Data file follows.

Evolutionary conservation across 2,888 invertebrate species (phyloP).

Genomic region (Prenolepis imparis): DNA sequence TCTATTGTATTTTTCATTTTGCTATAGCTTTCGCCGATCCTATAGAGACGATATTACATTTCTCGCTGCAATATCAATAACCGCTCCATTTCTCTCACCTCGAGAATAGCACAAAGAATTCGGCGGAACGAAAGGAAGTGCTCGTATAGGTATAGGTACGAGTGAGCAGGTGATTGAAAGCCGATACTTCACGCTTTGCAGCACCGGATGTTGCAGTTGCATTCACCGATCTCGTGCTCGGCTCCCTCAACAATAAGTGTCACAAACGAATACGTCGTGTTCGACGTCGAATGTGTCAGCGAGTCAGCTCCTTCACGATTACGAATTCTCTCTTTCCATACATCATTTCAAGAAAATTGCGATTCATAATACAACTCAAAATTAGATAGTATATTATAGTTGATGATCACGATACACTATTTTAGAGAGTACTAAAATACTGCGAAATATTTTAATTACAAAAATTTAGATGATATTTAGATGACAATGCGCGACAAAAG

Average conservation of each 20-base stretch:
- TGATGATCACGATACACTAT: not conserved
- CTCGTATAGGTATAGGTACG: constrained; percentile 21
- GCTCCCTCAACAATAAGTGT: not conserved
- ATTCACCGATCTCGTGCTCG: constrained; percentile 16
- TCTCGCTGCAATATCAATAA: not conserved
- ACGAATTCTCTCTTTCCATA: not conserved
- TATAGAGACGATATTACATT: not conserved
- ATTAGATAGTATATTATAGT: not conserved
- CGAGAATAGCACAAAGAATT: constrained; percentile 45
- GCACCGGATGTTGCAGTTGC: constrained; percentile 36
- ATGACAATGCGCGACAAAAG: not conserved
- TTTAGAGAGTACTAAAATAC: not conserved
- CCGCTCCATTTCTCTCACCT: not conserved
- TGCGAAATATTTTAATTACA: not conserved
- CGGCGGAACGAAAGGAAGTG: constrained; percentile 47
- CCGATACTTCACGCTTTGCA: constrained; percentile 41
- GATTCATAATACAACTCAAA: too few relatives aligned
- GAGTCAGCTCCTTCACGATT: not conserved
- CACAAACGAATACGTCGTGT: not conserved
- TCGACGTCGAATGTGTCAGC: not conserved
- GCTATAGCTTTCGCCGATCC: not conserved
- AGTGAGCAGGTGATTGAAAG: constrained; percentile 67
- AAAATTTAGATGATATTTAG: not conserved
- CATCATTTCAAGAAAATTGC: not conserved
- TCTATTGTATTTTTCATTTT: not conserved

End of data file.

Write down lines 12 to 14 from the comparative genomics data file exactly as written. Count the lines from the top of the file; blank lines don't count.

- CGAGAATAGCACAAAGAATT: constrained; percentile 45
- GCACCGGATGTTGCAGTTGC: constrained; percentile 36
- ATGACAATGCGCGACAAAAG: not conserved